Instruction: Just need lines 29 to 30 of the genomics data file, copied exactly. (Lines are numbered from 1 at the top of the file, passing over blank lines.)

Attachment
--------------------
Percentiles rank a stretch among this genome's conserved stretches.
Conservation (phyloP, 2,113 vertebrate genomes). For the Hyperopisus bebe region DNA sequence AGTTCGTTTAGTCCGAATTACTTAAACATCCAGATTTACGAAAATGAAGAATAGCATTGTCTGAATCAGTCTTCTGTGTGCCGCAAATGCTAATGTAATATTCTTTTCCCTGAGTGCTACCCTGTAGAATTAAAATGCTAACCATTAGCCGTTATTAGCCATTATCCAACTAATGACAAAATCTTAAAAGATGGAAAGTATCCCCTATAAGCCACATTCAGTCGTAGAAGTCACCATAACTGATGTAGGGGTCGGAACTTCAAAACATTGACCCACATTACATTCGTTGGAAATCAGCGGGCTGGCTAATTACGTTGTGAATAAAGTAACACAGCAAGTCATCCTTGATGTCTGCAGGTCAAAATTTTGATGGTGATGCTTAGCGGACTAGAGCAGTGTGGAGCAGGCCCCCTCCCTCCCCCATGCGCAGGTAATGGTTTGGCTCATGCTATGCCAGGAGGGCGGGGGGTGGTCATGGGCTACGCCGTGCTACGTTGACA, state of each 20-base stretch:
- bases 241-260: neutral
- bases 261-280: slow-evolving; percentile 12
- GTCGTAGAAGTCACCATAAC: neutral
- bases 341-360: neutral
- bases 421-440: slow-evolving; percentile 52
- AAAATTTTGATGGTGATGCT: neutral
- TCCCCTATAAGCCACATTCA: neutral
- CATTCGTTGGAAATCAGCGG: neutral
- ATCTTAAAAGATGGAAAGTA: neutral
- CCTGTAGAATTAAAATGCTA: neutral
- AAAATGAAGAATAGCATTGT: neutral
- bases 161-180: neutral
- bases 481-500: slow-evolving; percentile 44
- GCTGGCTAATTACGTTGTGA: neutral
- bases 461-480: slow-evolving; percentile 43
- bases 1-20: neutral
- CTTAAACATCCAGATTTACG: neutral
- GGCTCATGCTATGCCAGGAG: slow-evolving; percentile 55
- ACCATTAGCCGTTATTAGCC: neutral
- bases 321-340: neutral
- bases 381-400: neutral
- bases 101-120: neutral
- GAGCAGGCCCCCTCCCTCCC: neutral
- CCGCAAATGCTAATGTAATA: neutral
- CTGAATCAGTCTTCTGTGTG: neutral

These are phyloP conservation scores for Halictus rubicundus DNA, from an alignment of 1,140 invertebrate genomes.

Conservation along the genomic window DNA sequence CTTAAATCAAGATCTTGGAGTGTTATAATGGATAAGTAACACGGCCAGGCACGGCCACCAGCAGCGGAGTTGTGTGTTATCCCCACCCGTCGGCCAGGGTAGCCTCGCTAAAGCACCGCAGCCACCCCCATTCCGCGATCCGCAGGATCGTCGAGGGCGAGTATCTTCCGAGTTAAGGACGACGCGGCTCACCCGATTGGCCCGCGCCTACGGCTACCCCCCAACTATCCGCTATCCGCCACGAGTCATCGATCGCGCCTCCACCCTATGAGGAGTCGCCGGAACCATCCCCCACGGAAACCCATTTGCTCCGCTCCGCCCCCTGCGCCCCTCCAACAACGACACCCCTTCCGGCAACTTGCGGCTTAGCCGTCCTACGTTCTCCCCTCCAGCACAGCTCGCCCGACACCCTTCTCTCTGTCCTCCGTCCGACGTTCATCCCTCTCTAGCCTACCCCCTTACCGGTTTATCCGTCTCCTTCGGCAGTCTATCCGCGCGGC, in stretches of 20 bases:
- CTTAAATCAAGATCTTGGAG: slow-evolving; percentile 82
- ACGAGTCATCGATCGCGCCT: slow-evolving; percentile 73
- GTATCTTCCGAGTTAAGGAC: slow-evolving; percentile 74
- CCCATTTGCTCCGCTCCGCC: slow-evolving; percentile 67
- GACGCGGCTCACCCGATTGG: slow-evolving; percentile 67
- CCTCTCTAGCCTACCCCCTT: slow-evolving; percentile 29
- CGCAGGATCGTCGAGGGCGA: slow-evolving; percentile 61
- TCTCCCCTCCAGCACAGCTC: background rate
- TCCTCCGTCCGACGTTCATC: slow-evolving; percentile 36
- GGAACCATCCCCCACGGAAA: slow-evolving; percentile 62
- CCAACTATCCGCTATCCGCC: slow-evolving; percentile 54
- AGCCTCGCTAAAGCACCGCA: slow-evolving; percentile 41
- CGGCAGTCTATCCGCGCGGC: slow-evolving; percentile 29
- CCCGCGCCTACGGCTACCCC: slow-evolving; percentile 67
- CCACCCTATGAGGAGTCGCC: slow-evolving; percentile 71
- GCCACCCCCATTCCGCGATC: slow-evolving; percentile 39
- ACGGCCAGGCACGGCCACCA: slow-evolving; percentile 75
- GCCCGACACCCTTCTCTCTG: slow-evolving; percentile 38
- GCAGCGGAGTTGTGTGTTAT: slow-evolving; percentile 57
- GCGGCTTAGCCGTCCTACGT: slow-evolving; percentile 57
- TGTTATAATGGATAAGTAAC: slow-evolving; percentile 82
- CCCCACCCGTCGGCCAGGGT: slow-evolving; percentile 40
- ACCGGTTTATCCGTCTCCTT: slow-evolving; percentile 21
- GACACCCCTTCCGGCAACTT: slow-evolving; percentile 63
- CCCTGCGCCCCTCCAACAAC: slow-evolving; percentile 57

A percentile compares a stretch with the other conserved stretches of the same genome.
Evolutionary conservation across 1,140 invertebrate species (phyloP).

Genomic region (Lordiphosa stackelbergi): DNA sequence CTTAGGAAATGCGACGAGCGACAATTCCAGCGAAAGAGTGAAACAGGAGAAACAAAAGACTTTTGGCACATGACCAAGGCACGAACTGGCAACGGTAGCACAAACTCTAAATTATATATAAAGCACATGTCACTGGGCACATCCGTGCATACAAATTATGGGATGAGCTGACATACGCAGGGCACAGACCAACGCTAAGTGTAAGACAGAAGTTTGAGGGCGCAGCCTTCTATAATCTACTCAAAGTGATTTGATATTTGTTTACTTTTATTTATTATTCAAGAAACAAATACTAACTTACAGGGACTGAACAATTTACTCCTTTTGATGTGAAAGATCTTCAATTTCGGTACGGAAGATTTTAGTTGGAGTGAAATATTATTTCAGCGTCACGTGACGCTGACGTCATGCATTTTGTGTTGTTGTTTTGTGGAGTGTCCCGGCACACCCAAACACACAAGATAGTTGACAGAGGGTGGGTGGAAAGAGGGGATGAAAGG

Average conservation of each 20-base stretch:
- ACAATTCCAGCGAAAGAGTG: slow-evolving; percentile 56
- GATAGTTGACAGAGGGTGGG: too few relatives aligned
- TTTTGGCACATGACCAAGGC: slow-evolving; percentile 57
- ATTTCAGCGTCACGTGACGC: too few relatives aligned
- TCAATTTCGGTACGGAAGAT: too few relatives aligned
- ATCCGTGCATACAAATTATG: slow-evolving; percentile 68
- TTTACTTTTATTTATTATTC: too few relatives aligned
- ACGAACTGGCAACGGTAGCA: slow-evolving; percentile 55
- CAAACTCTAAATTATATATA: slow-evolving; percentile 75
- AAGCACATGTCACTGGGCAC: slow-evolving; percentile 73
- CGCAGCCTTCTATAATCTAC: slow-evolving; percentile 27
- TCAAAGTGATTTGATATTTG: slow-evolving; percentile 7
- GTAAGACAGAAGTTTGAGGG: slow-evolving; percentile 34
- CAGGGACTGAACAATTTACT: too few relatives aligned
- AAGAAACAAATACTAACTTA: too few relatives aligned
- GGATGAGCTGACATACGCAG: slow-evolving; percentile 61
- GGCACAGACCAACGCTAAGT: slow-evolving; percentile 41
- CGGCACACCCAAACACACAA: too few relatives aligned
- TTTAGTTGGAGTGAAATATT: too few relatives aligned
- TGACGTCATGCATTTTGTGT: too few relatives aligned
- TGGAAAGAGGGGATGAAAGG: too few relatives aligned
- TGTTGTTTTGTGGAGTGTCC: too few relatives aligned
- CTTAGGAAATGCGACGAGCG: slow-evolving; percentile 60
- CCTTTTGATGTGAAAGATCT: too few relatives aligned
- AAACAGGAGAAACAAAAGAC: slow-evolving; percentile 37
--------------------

Conservation along the genomic window DNA sequence CTTAAATCAAGATCTTGGAGTGTTATAATGGATAAGTAACACGGCCAGGCACGGCCACCAGCAGCGGAGTTGTGTGTTATCCCCACCCGTCGGCCAGGGTAGCCTCGCTAAAGCACCGCAGCCACCCCCATTCCGCGATCCGCAGGATCGTCGAGGGCGAGTATCTTCCGAGTTAAGGACGACGCGGCTCACCCGATTGGCCCGCGCCTACGGCTACCCCCCAACTATCCGCTATCCGCCACGAGTCATCGATCGCGCCTCCACCCTATGAGGAGTCGCCGGAACCATCCCCCACGGAAACCCATTTGCTCCGCTCCGCCCCCTGCGCCCCTCCAACAACGACACCCCTTCCGGCAACTTGCGGCTTAGCCGTCCTACGTTCTCCCCTCCAGCACAGCTCGCCCGACACCCTTCTCTCTGTCCTCCGTCCGACGTTCATCCCTCTCTAGCCTACCCCCTTACCGGTTTATCCGTCTCCTTCGGCAGTCTATCCGCGCGGC, in stretches of 20 bases:
- CTTAAATCAAGATCTTGGAG: slow-evolving; percentile 82